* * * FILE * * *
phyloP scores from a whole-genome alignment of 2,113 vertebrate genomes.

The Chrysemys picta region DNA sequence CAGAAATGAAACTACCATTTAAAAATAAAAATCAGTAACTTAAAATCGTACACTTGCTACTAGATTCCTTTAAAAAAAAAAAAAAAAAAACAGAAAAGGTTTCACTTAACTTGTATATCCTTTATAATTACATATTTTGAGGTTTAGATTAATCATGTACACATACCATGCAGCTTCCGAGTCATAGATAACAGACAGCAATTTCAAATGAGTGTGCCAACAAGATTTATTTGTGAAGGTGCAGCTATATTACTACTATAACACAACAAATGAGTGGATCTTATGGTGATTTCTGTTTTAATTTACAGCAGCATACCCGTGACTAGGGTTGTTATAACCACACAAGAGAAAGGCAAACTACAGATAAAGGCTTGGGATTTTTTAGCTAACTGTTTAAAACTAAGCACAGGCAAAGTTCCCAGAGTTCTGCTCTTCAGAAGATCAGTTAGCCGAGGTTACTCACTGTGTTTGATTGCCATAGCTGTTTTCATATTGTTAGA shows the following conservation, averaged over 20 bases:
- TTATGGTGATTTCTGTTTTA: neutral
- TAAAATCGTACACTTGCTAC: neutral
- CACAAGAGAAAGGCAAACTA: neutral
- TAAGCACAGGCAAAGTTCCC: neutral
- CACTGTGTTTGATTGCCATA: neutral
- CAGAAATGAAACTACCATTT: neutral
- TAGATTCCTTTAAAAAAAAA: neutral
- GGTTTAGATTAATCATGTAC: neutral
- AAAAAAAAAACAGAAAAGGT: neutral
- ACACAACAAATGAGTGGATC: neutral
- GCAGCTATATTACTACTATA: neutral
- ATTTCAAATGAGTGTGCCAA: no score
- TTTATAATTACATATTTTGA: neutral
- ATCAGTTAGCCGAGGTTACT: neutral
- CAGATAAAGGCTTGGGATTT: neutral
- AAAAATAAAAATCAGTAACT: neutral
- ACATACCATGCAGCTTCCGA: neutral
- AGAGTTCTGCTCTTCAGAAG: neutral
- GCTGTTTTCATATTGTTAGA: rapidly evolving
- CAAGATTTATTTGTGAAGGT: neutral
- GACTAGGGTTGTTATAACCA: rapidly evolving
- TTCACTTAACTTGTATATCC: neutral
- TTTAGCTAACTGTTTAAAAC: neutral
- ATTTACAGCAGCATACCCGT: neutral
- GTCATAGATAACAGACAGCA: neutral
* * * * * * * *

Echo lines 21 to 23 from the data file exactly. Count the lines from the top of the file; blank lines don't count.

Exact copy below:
- GCTGTTTTCATATTGTTAGA: rapidly evolving
- CAAGATTTATTTGTGAAGGT: neutral
- GACTAGGGTTGTTATAACCA: rapidly evolving